KAKATA, Margibi – At least ten junior students attending the Booker Washington Institute in Kakata were dismissed from writing this year’s West African Secondary School Certificate Examination after an investigation showed that they did not meet the criteria for the test.
BWI is a public, post-secondary school that enrolls students who have completed ninth grade. Junior students in the program are practically eleven grade students in the regular academic school.
Though the month-long test is meant to be administered to 12th graders, the school’s administration had controversially registered the junior students for the test. They were thrown out by examiners on the second day of the test after senior students also writing the test frowned on the action of the administration. Authorities of the Ministry of Education also expressed their disapproval of the administration’s decision.
Alexander Doupu, the deputy education minister for instruction, demanded that the students be prevented from writing the exam as it contravened the regulations and criteria set up by the West African Examination Council for candidate registration.
However, BWI’s communications officer told reporters two weeks ago that the ministry had been aware of the school’s decision.
But the administration’s claim was denied by the acting county education officer of Margibi, James Gaye, who noted that his office had never been informed of the reported pilot project.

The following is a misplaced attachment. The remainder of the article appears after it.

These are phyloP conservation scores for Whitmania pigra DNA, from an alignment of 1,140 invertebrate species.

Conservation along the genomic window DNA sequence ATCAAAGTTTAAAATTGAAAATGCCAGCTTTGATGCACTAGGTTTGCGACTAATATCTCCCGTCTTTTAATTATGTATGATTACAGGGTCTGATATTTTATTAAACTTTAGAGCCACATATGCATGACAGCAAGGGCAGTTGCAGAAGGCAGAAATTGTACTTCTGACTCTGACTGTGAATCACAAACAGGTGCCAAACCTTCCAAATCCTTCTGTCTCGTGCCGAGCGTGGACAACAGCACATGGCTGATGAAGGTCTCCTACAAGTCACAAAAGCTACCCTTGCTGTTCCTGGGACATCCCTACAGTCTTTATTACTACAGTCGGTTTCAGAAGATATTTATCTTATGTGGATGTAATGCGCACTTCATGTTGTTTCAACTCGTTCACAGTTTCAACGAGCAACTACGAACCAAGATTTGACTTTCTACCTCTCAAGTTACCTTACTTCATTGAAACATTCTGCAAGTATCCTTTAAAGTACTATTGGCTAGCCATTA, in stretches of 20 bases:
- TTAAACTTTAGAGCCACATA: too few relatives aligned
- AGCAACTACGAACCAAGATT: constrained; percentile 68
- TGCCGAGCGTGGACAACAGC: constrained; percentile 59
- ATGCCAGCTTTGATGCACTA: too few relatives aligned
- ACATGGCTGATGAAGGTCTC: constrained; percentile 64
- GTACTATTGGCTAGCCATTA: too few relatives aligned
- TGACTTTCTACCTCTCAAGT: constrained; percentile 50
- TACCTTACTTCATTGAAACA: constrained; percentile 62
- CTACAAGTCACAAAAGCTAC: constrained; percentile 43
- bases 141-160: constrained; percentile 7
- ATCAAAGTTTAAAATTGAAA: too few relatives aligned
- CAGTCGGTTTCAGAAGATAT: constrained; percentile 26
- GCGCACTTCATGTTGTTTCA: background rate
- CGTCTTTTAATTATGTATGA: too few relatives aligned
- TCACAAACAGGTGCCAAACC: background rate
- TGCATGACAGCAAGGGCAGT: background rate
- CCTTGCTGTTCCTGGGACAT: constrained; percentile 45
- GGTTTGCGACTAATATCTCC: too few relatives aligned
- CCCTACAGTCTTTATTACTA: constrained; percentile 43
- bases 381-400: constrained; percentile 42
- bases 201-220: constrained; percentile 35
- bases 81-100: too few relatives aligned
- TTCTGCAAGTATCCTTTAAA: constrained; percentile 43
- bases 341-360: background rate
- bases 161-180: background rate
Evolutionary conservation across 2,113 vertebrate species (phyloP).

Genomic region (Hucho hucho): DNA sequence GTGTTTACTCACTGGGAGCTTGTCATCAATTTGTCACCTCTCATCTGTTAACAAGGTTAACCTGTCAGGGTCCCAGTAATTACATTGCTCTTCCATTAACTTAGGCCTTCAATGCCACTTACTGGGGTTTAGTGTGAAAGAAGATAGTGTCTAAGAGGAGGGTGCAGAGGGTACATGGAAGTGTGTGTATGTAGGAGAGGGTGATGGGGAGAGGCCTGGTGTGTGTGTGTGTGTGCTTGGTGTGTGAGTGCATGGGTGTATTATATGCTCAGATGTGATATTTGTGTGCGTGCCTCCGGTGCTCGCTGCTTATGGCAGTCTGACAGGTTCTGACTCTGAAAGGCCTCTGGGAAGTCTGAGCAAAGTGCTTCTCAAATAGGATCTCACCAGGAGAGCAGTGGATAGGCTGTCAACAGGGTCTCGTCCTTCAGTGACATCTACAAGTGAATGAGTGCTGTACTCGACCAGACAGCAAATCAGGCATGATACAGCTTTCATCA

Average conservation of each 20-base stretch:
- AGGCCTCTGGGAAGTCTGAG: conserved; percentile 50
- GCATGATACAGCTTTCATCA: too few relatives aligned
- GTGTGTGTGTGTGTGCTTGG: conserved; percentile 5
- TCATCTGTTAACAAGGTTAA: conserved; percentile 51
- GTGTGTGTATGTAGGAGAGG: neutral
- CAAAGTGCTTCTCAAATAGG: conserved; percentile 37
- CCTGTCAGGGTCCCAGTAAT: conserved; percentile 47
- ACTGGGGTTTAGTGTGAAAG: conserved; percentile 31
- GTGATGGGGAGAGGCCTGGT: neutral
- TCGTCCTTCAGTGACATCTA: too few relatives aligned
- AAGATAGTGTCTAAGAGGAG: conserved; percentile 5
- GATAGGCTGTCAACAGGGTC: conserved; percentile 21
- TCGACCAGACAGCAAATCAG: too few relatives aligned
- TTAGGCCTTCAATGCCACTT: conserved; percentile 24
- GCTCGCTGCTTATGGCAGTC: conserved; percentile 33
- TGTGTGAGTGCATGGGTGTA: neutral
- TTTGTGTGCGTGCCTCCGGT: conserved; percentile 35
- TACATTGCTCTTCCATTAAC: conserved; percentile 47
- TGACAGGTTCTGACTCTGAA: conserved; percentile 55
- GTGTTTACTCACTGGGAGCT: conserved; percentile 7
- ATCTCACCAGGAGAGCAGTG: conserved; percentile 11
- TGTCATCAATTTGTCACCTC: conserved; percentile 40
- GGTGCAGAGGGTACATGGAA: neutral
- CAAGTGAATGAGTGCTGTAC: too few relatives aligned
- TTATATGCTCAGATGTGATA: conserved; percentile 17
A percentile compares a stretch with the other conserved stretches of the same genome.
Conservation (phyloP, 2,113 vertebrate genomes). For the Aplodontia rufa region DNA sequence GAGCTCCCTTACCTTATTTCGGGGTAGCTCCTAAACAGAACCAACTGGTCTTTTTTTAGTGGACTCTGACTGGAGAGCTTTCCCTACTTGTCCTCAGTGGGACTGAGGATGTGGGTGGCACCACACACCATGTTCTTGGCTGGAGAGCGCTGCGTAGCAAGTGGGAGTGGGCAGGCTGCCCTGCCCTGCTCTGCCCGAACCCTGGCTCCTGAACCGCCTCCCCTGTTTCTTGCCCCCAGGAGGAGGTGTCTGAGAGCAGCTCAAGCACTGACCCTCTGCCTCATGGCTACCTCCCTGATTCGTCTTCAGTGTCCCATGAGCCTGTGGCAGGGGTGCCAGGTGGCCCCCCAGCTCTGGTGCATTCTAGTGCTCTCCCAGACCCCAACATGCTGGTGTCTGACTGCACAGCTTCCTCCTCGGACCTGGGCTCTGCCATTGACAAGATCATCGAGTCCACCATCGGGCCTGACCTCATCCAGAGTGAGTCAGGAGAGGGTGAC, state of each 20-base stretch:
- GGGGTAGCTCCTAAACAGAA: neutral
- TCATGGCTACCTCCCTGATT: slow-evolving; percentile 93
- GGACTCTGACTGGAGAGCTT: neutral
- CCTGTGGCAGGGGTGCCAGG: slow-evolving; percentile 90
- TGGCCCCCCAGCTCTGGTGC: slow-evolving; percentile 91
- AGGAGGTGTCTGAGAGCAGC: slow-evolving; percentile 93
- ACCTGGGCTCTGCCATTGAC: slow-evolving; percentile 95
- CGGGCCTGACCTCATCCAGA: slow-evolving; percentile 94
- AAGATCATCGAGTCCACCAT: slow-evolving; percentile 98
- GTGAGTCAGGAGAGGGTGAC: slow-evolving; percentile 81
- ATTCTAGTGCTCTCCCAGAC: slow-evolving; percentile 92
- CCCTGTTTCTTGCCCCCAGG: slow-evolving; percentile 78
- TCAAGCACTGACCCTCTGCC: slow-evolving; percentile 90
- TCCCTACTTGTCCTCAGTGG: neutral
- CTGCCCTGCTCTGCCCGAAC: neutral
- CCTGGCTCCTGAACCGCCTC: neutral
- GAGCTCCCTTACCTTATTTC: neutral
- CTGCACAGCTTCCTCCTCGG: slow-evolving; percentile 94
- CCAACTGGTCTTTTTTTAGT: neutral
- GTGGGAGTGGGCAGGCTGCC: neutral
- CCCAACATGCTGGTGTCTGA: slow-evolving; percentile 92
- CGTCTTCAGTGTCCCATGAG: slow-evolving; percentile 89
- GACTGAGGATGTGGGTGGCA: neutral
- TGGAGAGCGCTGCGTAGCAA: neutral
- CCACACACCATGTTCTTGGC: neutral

Kalifa Sackor, one of the affected students, said the administration misled them to believe that their inclusion among the senior students to take this year’s WASSCE was a pilot project that met the consent of the education stakeholders.
“We were informed by the administration that we are going to write WASSCE and the Ministry of Education, WAEC, and the senior class were all aware of what we about to do,” Kalifa noted.
“With that information, we devoted our time in studying so that we can come out with flying color.”
Fabena Barduae was another student who was stopped from taking the test. She told reporters it was “disheartening to be made to exert so [much] effort in studying and such effort is made worthless due to blunder from the administration.”
The aggrieved students want the Education Ministry and WAEC to avoid penalizing them for next year’s examinations as senior secondary candidates.
This year’s WASSCE began on April 24 and ended on May 20, 2019. It was free for all students in both public and private schools across the country. The Ministry of Education said nearly 40,000 12th grade students from 651 schools were taking the regional exam.
Featured photo by Yawah Jaivey